3. It means taking the time to communicate and listen to your child every day.
Studies show that the LGBTQ youth that feels accepted by their families are more likely to believe that they will have a good life and will become a happy, productive, adult.
Acceptance doesn’t mean that you have to love everything that your child does. It was hard for us when our son decided to not go on a mission but we accepted that it was his choice, not ours. Acceptance means that in spite of inevitable disagreements and disappointments, the essence of your child remains dear to you regardless of their choices.
It means letting go of controlling them but not letting go of nurturing them. It means you are still guiding them in life and in their spiritual path but also trusting them to make their own choices.
You learn to love the child that is vs. the child you think they should be. Our relationship improved vastly when I dropped my expectations of my son and started to see and accept him for the amazing human being that he is. Allow your child to unfold as they are, not as you wish them to be. It is basically dropping the control of who your child is becoming.
Children who feel understood by their parents even in the face of conflict can move forward with confidence. They don’t avoid conflict, exploration, and individuation. And they don’t prematurely push to independence without the support of their parents.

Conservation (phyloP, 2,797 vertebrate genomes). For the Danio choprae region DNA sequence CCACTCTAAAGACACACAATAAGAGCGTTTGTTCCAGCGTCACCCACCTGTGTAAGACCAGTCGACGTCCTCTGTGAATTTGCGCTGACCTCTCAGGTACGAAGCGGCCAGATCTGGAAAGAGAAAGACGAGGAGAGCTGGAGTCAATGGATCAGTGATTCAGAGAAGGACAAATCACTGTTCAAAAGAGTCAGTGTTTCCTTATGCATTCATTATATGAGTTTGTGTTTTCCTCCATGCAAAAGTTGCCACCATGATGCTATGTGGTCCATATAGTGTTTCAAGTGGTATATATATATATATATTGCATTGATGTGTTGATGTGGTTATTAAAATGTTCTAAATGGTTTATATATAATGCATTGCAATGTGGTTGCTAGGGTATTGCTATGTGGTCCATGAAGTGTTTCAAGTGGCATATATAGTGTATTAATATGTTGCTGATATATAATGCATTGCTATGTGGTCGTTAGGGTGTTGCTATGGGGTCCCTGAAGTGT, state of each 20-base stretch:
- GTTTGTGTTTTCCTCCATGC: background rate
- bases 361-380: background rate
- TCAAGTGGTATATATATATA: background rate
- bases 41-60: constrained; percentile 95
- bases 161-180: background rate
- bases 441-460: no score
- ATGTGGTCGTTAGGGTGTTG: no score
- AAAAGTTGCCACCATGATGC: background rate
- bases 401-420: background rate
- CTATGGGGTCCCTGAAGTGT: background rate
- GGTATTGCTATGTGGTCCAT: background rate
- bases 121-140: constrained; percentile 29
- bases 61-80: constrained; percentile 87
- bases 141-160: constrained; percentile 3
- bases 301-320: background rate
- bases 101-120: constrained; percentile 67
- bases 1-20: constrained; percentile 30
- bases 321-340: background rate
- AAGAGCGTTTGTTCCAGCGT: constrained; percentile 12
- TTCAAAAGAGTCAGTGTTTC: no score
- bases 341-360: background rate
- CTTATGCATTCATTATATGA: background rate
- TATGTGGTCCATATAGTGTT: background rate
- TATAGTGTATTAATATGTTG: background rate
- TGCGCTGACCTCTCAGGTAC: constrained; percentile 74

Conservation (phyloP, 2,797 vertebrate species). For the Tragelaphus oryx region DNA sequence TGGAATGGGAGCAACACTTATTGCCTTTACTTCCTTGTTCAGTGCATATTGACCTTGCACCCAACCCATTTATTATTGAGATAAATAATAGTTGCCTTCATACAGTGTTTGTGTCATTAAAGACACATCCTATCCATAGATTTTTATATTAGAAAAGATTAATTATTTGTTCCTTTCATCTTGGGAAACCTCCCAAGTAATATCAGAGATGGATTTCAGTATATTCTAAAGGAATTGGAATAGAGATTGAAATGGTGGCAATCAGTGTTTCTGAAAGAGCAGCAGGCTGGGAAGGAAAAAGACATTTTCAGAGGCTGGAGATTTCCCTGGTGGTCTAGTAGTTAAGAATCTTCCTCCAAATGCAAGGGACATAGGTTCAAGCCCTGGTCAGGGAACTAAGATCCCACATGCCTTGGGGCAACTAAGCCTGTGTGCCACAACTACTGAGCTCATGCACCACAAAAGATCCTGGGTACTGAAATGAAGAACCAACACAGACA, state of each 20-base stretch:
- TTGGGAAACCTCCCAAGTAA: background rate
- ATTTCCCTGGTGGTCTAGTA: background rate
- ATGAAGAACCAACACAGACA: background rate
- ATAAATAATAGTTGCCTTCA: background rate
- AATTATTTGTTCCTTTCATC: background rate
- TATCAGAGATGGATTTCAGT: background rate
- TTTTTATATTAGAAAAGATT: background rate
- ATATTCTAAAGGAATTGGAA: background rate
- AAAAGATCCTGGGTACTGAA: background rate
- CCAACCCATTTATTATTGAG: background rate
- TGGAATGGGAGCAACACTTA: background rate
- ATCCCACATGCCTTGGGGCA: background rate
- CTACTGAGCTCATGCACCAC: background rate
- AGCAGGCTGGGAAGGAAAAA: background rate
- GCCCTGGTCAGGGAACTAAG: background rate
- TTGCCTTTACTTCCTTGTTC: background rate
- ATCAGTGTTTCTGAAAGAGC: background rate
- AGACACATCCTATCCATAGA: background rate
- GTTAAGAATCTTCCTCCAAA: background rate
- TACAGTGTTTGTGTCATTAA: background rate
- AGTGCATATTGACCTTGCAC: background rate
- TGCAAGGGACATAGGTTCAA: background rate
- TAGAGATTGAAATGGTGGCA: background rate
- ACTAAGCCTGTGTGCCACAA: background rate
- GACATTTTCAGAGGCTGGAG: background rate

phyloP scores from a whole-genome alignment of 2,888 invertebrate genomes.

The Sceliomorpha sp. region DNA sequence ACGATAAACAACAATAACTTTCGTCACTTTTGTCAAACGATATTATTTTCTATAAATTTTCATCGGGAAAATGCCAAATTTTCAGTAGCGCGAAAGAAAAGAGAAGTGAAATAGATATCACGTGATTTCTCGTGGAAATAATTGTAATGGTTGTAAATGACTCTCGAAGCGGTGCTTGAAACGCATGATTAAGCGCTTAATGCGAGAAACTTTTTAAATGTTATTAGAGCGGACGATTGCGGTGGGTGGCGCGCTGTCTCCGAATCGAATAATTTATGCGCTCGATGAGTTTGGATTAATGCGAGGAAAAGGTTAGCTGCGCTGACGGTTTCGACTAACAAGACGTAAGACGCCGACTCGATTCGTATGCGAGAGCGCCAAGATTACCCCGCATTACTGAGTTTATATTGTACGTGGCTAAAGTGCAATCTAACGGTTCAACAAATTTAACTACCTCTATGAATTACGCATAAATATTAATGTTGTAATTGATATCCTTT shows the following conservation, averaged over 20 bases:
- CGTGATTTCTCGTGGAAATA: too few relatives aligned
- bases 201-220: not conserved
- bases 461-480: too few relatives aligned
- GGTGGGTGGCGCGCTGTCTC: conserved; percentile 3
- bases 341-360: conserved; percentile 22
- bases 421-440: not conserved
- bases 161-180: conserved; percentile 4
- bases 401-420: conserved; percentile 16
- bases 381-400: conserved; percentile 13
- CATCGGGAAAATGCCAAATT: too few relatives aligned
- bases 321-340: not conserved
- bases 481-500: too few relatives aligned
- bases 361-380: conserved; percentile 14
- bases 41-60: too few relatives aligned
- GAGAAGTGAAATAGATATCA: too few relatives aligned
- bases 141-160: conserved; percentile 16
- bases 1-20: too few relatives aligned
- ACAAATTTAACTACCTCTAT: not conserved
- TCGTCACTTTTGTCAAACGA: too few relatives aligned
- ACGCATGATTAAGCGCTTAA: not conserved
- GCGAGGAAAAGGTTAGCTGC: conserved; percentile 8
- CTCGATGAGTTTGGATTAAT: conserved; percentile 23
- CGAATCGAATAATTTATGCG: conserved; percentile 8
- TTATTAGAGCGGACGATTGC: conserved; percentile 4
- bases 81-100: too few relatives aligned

There was a lot that we didn’t understand about Nicholas’s sexuality. At first, we thought our role was to help him fix it. We were wrong. We had to become educated on new things. If we didn’t understand how he was acting we knew we needed more information - it was our job to become better educated to understand Nick's journey better.
There was a lot we didn't understand because we didn't know. Our reactions changed once we had better knowledge. We learned that we can understand and respect his choices without letting go of our values.
You will still have moments of profound disappointment or anger. You will also still have to be the parent who is paying attention, setting limits, defining consequences, and, in the process, incurring your children’s anger. But what is different now is we don't lose connection with him even when we don't like his choices.
The difference is you will learn not to mirror their anger because you will be feeling in control of your emotions because you will have a better understanding of what is happening with your child and realize his/her reactions have nothing to do with you.
You learn to stop simply reacting to your children’s behavior. You start finding out the why behind the behavior. You start learning what your child is thinking and feeling. Becoming less reactive to behavior gives you an opportunity to address the root of the behavior.
We didn’t understand Nick’s depression and anxiety. Once we got to the root of his pain it gave us compassion and understanding. His depression/anxiety didn’t go away but we were better equipped to help him and realized his behavior was a symptom of a bigger problem.
When we pause, breathe through our own reactions we can focus on our child instead of our child’s actions, Overtime, you become really good at discerning the need behind the behavior and you learn how to meet that need. This usually eliminates the behavior itself with no need/or little correction. This helps guide our children to become better at expressing themselves in the future.